5 Ways To Lose Credibility With Students   by Chris Schaffner

We all know youth workers who have lost credibility with their students. We often pass judgment on them and know personally what we would have done differently. However, what makes a youth worker credible in an teenager’s eyes may be different from what a youth worker thinks will make them credible.  Credibility is often confused with trustworthiness and likability, or the youth worker is more concerned with being liked than respected. But teens are smart consumers, and they know the difference between authentic adults and those just trying to sell a product.

We cannot transmit something we don’t have. When we minister to youth and don’t take care of ourselves first, we end up taking shortcuts, overcompensating, or looking for the easiest ways to do the bare minimum. Usually the intentions are good, but sometimes the outcomes of our ministry efforts are not. Adults in general can try too hard, control too much, or pretend something is working when it clearly in not, and this is typically because they don’t know what else to do. When the glass is empty, it’s empty and there’s nothing left to give to others.

1. Craving Student’s Approval Continue reading


4 Characteristics of Biblical Discipleship   by Andy Blanks

I we think there are some unique characteristics of Jesus’ model of discipleship that need to appear in our own processes.

Let’s call these characteristics of biblical discipleship. If we look at Jesus and how He lead the 12 on their discipleship journey, we can see at least these four characteristics:

#1: A Call To Something

When Jesus called the disciples, He gave called them to a purpose, a goal of sorts.

Luke 5:10-11–Then Jesus said to Simon, “Don’t be afraid; from now on you will catch men.” 11So they pulled their boats up on shore, left everything and followed him.

Matthew 9:9–As Jesus went on from there, he saw a man named Matthew sitting at the tax collector’s booth. “Follow me,” he told him, and Matthew got up and followed him.

Matthew 16:24–Then Jesus said to his disciples, “If anyone would come after me, he must deny himself and take up his cross and follow me.

I think this is actually a characteristic that’s missing in a lot of our discipleship efforts. I think we too often take this characteristic for granted. Do your teenagers see their faith as sa movement? Do they see themselves as part of a mission? Or do they see their faith as little more than a moralistic framework to live as good people? How many of your students are you “discipling” simply because their mom and/or dad just keep dropping them off?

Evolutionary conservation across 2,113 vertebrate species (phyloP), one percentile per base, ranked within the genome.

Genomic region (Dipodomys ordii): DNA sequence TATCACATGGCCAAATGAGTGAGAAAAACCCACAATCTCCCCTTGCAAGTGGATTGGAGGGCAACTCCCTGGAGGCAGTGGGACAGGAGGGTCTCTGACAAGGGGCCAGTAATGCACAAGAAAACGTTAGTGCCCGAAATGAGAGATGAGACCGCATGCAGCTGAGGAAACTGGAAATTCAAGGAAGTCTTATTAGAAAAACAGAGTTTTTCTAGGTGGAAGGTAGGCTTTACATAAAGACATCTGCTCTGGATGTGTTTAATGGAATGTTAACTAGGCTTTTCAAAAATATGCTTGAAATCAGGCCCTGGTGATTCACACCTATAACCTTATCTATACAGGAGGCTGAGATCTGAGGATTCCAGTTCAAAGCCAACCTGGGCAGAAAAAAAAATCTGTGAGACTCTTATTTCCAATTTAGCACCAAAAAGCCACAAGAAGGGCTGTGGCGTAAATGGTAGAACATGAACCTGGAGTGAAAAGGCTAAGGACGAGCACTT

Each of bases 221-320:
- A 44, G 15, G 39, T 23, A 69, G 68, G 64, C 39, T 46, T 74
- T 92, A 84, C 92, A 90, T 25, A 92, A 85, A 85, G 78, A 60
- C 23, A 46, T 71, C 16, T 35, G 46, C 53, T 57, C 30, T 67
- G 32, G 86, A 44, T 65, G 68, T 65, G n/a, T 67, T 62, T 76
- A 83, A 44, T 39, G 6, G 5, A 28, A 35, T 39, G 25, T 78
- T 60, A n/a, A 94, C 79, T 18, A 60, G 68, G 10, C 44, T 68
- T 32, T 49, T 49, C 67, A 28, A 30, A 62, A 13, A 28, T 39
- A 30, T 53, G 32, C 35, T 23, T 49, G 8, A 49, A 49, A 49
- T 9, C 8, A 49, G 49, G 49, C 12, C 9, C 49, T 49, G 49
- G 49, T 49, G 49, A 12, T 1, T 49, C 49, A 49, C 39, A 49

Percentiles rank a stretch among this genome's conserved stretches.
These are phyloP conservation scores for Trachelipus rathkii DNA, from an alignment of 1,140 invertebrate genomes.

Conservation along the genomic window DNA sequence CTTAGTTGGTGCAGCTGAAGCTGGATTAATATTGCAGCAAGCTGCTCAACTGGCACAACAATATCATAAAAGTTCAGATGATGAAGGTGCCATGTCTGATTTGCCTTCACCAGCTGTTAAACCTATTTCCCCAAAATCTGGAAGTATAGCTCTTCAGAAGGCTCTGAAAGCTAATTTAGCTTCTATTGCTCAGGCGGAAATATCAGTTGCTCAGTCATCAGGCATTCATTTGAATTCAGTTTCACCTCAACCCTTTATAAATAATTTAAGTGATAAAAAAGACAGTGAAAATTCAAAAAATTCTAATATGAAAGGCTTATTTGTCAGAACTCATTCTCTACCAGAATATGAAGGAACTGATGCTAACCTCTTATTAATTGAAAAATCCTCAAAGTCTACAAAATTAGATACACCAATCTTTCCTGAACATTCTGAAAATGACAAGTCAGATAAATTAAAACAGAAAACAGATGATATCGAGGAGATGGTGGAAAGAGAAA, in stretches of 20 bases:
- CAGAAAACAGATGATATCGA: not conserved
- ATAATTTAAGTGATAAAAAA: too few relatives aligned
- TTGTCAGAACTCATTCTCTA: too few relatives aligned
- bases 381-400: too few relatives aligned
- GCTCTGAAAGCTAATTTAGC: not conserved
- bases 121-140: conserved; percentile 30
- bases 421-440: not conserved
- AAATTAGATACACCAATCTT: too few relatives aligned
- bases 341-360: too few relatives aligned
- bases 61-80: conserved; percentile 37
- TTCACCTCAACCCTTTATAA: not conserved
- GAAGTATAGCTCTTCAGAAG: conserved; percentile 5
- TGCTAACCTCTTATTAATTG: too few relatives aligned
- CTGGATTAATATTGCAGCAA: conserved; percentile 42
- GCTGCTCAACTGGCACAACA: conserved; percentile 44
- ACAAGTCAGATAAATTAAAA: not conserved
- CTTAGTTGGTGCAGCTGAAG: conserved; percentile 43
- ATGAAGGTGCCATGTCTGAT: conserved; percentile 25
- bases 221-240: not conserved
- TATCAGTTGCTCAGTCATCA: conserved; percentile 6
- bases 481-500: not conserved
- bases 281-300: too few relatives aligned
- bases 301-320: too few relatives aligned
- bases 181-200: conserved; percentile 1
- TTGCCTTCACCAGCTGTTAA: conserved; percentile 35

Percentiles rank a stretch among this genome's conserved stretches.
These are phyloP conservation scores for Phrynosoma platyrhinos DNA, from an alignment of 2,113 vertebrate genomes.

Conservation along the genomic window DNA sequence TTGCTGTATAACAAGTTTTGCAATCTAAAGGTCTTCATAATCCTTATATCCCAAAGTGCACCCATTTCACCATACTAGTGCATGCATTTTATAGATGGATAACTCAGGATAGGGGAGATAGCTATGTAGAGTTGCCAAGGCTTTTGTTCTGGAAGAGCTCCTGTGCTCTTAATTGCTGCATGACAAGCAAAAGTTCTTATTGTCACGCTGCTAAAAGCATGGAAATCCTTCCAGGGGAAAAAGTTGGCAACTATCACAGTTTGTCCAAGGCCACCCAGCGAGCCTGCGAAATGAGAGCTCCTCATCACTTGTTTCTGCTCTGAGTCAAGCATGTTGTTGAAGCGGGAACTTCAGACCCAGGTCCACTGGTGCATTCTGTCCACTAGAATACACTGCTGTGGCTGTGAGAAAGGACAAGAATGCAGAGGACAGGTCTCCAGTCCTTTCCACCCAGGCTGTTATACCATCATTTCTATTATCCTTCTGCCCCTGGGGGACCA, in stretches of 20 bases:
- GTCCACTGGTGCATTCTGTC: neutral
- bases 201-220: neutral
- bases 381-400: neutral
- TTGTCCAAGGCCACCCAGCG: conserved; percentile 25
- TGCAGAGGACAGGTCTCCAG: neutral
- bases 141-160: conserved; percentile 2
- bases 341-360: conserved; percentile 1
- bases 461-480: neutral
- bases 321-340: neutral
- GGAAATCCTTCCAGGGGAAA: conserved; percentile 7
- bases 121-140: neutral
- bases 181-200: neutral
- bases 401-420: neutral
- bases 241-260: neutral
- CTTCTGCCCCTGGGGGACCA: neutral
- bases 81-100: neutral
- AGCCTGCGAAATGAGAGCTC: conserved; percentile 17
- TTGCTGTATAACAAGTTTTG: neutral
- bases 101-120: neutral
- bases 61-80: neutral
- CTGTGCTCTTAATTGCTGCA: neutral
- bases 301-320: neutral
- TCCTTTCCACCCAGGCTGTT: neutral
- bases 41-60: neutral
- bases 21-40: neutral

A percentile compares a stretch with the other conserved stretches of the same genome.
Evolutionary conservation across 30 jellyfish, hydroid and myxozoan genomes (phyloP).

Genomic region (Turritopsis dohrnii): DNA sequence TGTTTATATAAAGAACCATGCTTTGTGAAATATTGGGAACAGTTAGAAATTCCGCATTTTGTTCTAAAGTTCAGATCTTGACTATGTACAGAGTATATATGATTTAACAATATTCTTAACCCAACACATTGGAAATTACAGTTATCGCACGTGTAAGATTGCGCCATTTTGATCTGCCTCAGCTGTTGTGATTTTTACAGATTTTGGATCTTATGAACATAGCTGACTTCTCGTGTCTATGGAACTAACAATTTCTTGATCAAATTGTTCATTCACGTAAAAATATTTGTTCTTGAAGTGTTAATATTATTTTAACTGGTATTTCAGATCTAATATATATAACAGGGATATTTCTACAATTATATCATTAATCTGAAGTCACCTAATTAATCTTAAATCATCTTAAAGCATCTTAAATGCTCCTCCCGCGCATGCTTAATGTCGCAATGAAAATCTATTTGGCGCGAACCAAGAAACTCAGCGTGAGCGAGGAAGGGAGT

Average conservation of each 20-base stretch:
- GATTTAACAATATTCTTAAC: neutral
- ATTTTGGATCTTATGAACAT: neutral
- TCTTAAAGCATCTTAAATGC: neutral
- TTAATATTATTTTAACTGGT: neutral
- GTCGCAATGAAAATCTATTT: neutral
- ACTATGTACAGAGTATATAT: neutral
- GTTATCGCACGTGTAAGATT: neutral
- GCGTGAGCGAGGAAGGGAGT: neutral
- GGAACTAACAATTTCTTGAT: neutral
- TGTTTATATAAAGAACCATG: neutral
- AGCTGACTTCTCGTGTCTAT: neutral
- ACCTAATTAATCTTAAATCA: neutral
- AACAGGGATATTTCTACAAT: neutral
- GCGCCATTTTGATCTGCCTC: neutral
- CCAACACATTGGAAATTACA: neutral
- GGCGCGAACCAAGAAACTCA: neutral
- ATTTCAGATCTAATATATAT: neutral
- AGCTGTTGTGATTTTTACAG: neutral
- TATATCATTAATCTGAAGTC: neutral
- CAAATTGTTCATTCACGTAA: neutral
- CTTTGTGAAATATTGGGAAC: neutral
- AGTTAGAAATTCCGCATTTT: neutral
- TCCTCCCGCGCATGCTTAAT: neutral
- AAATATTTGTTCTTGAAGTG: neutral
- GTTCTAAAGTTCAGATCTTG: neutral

Jesus called His disciples to be part of a world-changing movement. The call is still the same today. We just have to make sure we’re not underselling or misrepresenting it. How many of your students, if you asked them right now, could articulate a purpose or vision behind the disciple making process they are in the midst of? We need to be sure that our students understand the call and accept the task.

#2: Faithful Teaching of The Bible Continue reading


Five Lies About Your Body   by Jen Wilken

The time for New Year’s resolutions has come and gone, but many of us still have plans to fix this or that. And if you’re a woman, there’s a good chance making changes to your body is at the top of your to-do list.

How we view our bodies will determine whether our plans to change them are God-honoring or self-elevating. Do we see our bodies the way our Maker does?

With that in mind, here are five lies our culture tells us about how we should perceive our bodies—and five truths from Scripture to help shift our perspective. Continue reading


STRENGTH FROM JOY  by Wisdom Hunters

Do not grieve, for the joy of the Lord is your strength. Nehemiah 8:10
Believers in Jesus find joy and strength in their Savior. Joy begins with God, because we are created for His enjoyment, and He for our enjoyment. Just as a husband and wife find great pleasure in a marriage of growing commitment and love, so an overflow of joy comes to a committed Bride of Christ. Strength is the fruit of this quality of relationship. Security and peace support a cheerful heart. Joy is the attitude of all who bow to Almighty God in worshipful awe.

Any cynical soul can focus on a cow patty in a luscious green pasture. Ironically, it’s the cow patties that grow the green grass. In the same way, we can count it all joy for the trials that grow our faith. We find strength in the Lord during severe circumstances. He brings a smile to our heavy hearts. The drought of grief is for a season, followed by heaven’s rain of happiness. A joyful disposition awaits us, when we wait on Christ. His enjoyment creates internal energy.

“I always pray with joy because of your partnership in the gospel from the first day until now” (Philippians 1:4-5).

Furthermore, the memories of meaningful experiences with other Christ followers bring joy and strengthen our faith. We celebrate answered prayers for our children to grow in God’s grace and make wise choices. We thank the Lord for the rich community of honesty, shared emotions, love, forgiveness and laughter. We muse on hard truths like hell and the joylessness that accompanies disobedience to Jesus. Sustaining strength comes from the joy of an intimate faith fellowship.

Lastly, we put our hope in the Lord, who richly provides us everything we need for our enjoyment. We need not feel guilty for the blessings of good health, a loving family, a solid job, fun friends, financial freedom or a dynamic church. We gratefully enjoy Christ’s favor. However, what keeps us grounded in God’s strength is not putting our hope in anything but Him. He is our generous Heavenly Father who gives good gifts. Hope is heaven’s strategy for strength and joy!